Two kinds of light sources are known to exist: primary, those which emit light, and secondary, those which reflect light. In both cases we can find them naturally and artificially.
I am surrounded by people who I believe know light—good light. So I thought it would be far more interesting if those people somehow wrote this article. I individually asked them via WhatsApp to tell me what they thought was the best source of light, or what their favourite was. Nothing else.
The light of all lights, and the most obvious one on this planet, is the sun. Nina Ordeig, Javier Marset, Jordi Canudas, and Yosigo all directly said this source. This is the one I would have said, too. The sun perfectly demonstrates, apart from being essential to life, the importance of how a source of primary light needs, in every situation, to be filtered or controlled to be comfortable. Parasols, sunglasses, blinds, curtains, clouds, awnings, or even winter itself, which uses distance as a filter, are all good examples of this.
Jaume Ramírez answered with an artificial primary: the incandescent light bulb, specifically the one by Tapio Wirkkala, Model 85, designed in 1959. Xavier Mañosa answered by email, since his Nokia 3310 doesn’t have WhatsApp, saying his favourite is an LED lamp in the operating room of Trumpf Medical. Igor Urdampilleta had me choose between the lifelong Linestra and the Yayho collection by Ingo Maurer. I don’t know which to pick. Diego Ramos also sent me two pieces, but they have more installation and experimentation than anything else: Arcades by Eva Rucki, Conny Freyer and Sebastien Noel (Troika) and Watt? by Paul Cocksedge.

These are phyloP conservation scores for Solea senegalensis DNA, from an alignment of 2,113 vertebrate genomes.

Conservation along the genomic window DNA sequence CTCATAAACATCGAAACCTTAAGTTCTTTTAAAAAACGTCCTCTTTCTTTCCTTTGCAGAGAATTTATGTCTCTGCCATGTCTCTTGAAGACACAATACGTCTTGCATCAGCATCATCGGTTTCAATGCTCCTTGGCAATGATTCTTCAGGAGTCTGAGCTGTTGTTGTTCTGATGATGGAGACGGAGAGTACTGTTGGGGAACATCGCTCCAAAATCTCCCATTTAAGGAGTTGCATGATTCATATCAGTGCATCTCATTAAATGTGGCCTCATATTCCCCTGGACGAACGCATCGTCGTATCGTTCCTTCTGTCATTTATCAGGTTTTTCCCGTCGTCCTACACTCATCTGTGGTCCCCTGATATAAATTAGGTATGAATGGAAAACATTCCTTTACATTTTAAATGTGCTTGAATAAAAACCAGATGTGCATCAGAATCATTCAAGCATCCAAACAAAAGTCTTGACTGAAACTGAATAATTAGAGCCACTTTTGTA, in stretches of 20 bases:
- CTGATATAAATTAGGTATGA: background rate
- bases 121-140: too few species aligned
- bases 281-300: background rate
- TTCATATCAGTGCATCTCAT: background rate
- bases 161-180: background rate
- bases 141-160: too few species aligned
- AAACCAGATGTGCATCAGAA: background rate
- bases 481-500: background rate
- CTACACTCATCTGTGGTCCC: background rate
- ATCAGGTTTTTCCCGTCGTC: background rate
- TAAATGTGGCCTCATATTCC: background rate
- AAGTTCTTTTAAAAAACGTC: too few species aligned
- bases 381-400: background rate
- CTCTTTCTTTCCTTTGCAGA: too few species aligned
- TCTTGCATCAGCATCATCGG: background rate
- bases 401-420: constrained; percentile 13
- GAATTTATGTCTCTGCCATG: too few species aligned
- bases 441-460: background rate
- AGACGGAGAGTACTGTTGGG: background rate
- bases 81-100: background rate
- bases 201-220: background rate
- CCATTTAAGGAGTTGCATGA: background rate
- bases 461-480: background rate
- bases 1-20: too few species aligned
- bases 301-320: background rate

Nina Masó chose fireflies and Toni Arola went with a kind of plankton he saw once in Mallorca, in Capdepera, specifically. This last one works for bioluminescence, which is a natural kind of fluorescence. The cause of its lustre is a unicellular algae called Noctiluca Scintillans, also known as sea sparkle. The concentration of these plants form this plankton which isn’t noticeable during the day, but which, in the dark, evince small flashing lights. Unlike plankton, fireflies have luminous organs which, when they absorb oxygen, combine with a substance called luciferin. The chemical reaction produces light and a touch of heat. At least that's what Wikipedia says.
David Martí always told me that the hard part about a source of light was controlling the balance between comfort and efficiency. We can apply this to anything, but with light you have to be especially alert, since we have to prioritise efficiency on top of comfort. David, like Igor and Diego, gave me many options to choose from. And the same thing happened: I don’t know which one to choose. One New Flame by Ingo Maurer, Tetatet by Davide Groppi or the Huevo de Colon by Gabriel Ordeig.